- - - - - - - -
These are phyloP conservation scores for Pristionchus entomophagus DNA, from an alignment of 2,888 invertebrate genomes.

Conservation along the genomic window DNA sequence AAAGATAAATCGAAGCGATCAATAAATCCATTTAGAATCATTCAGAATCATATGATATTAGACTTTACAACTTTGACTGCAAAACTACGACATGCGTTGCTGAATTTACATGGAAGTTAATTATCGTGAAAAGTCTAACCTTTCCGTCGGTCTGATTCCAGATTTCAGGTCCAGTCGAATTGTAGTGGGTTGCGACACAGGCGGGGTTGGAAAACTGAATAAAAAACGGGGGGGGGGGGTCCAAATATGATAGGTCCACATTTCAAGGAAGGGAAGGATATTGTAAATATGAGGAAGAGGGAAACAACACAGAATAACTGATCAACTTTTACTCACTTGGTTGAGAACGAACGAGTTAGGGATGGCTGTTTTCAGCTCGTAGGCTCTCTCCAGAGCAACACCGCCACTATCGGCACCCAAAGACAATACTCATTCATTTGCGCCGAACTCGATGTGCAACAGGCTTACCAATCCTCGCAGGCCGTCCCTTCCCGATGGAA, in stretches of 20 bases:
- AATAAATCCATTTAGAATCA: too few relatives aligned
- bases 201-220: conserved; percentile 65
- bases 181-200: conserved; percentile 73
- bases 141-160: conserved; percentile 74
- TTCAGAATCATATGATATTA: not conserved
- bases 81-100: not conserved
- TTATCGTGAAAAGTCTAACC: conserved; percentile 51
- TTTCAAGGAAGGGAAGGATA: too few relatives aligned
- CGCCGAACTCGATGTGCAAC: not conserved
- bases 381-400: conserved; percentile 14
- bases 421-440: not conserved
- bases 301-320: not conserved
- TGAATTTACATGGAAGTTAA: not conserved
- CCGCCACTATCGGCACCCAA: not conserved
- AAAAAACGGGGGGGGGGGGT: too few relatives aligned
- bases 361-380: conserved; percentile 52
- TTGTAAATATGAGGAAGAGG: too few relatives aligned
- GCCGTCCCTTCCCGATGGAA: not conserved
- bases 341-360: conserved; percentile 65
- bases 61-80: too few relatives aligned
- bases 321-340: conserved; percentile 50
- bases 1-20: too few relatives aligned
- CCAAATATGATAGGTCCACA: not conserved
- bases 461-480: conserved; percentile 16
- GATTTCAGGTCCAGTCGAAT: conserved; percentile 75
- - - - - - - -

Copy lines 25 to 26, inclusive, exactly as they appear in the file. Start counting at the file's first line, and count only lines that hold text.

- CCAAATATGATAGGTCCACA: not conserved
- bases 461-480: conserved; percentile 16